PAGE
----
Reservation cops responded to my call, and when they arrived they took me to the hospital. The doctor, after he washed and dressed my wounds, told me I was lucky. The truck must have rolled over my leg just right. I lost a couple layers of skin along my hand, wrist, and one arm. After I was bandaged, the police took me to the station where I began answering questions for their report when Bev walked in. Apparently, after Mead ran me over with the truck, he took Bev out in the woods to rape her. When he stopped the truck, she jumped out and ran. She ran faster than he did and made it into town where she called the police. She was glad that I was okay, and I felt the same about her. We were told by one of the officers that somebody would give us a ride over to Bev’s place. We sat in the station for more than an hour before that happened, though.
Bev was not a beauty queen, but she was not unattractive either. She was a strong woman. She knew who she was and what she wanted. She worked with the Indians in Arizona and Montana and she wanted to continue to work with Indians when she got her degree. She was very inquisitive, and knew more about Indian culture and history than anyone I had ever talked with. We immediately went to bed when we got dropped off at her trailer. I really wanted to sleep, but two new bodies lying in the same bed together got the better of both of us. Bev did the work; I just laid there (in pain).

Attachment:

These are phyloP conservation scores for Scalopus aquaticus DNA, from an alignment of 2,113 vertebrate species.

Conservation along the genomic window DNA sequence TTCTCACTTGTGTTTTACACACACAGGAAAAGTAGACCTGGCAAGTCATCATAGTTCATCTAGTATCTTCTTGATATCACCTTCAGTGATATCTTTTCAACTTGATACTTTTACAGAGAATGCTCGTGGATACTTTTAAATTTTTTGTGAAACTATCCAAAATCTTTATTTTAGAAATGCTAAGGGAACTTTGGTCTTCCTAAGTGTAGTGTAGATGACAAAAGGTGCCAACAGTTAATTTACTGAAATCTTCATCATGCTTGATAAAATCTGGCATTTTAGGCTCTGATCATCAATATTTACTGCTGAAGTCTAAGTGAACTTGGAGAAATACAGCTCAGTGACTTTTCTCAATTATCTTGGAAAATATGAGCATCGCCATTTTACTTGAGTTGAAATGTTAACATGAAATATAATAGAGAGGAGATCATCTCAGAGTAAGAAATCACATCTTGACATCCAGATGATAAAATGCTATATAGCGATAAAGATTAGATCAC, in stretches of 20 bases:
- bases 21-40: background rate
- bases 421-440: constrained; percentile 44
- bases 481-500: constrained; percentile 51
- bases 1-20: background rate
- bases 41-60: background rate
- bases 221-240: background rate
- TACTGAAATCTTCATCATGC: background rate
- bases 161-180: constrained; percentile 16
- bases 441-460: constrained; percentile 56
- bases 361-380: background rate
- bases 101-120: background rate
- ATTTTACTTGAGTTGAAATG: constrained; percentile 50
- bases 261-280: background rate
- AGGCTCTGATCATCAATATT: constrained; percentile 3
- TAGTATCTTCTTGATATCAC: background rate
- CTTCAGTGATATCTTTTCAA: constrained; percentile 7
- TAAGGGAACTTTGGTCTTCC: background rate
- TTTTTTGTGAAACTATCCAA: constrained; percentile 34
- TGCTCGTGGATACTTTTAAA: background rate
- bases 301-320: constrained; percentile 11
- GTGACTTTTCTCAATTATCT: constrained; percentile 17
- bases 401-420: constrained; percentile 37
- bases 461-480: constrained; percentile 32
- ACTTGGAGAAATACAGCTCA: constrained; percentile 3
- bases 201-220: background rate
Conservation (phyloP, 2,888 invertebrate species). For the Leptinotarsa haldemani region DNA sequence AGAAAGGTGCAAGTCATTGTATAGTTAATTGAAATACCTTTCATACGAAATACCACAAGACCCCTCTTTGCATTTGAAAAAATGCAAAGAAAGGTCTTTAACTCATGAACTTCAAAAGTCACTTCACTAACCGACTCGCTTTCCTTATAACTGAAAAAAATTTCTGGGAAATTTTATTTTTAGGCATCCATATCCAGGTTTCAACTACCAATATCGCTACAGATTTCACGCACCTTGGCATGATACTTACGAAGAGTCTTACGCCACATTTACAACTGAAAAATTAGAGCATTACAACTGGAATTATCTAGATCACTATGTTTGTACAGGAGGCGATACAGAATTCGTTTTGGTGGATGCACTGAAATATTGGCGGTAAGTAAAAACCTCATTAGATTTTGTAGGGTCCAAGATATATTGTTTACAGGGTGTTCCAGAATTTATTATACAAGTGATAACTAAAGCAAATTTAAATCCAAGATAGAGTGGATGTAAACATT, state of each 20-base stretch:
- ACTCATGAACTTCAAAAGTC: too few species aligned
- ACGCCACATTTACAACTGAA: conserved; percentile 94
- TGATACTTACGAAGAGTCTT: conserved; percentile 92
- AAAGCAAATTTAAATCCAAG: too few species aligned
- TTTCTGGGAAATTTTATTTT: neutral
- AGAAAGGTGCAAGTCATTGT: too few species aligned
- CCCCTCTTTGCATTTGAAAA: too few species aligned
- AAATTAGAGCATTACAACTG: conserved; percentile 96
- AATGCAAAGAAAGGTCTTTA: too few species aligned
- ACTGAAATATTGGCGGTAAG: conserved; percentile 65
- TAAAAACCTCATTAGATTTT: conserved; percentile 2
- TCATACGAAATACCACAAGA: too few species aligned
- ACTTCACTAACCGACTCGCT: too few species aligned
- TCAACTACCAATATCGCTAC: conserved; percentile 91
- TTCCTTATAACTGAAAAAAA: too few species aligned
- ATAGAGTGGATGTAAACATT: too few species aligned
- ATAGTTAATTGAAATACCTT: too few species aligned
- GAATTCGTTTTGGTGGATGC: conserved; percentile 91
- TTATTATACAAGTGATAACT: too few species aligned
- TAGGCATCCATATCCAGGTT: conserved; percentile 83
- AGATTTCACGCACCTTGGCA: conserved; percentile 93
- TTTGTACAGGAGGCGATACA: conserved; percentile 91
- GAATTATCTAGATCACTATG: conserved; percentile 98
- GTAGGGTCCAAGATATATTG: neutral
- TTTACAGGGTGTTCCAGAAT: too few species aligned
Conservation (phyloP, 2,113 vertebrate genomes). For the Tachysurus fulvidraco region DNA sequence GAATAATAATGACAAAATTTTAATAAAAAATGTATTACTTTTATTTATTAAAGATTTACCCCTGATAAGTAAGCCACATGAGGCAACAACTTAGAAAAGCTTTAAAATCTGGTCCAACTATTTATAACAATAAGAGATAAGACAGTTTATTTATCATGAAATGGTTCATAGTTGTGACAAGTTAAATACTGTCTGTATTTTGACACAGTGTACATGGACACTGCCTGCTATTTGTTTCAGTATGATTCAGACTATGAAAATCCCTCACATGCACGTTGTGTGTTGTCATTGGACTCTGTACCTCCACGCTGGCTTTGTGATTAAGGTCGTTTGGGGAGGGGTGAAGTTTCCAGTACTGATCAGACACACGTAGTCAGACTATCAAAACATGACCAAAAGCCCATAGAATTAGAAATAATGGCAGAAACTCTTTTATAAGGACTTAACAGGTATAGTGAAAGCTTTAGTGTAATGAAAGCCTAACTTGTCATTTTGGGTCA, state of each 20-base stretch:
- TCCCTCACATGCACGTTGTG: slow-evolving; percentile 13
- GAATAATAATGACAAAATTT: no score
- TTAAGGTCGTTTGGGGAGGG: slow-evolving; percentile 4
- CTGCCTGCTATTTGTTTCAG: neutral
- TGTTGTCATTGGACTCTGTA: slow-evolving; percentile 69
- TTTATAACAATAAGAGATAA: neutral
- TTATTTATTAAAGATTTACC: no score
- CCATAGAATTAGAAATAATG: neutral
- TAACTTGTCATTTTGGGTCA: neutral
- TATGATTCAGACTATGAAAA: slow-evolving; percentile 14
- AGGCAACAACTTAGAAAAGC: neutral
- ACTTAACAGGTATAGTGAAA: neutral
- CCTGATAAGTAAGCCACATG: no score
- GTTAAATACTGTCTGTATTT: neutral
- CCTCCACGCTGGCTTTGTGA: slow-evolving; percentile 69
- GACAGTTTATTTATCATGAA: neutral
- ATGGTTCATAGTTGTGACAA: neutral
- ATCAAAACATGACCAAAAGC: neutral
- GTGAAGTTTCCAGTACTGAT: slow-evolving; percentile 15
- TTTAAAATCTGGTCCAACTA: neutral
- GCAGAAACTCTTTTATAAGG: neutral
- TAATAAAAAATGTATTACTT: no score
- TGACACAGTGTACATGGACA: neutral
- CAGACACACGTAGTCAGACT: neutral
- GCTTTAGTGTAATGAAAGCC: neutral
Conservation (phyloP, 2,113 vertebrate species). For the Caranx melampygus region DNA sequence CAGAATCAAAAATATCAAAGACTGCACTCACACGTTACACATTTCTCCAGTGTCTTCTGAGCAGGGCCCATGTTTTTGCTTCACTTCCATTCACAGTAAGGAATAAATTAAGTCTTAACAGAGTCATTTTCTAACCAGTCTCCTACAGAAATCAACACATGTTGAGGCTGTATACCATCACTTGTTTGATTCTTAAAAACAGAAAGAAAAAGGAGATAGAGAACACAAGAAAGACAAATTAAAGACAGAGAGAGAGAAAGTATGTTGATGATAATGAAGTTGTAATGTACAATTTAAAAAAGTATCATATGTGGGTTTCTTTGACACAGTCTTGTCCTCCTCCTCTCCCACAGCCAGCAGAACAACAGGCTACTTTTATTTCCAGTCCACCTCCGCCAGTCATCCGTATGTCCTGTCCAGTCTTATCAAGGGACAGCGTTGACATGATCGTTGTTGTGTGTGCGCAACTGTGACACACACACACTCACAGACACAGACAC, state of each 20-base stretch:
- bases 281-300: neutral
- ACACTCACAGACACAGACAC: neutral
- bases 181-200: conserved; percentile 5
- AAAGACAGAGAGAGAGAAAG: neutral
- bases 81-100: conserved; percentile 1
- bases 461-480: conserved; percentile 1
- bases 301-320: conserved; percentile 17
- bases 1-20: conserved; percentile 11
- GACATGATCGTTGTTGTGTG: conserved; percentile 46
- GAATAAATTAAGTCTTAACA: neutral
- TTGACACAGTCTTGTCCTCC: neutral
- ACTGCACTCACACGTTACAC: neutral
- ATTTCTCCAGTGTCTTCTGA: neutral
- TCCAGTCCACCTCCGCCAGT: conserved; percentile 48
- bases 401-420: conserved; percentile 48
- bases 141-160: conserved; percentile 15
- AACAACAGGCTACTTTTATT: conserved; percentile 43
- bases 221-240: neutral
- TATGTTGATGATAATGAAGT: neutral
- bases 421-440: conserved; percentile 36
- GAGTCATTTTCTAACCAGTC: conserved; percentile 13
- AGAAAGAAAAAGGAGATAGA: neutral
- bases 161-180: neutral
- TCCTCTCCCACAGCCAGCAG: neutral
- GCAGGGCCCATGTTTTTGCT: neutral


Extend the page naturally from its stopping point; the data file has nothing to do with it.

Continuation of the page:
Stiff with pain, I sat in Bev’s trailer the next day until 3 p.m. and
then tried hitching back to Babb, thirty miles down the highway. When I limped out to the street and headed in the right direction, four young male Indians picked me up. They were joyriding on a Sunday afternoon and, after hearing my story, volunteered to drive me back to Babb. They shared with me their beer and venison. On our way we passed a herd of deer grazing in a field, and one of the Indians made the driver stop while he went around to the trunk and pulled out a rifle. He sighted in on the big deer, the one that stood out from the others in the heard, but before he could shoot, the deer ran. “It’s meat,” he said. “That’s how we eat around here.”
One of the Indians asked me if I had seen Many Glacier yet. I said,
“No.” So when we came to the turn off, we turned left and drove the
five miles up to Many Glacier. The scenery was super; the road wove up the mountain until we came to a large open canyon area. At the end of the highway sat the large Many Glacier Hotel. On the way up we passed a large rockslide and above it were two caves. I immediately wanted to explore the place, but given my situation that was impossible. I was in so much pain; I even had a hard time enjoying the scenery.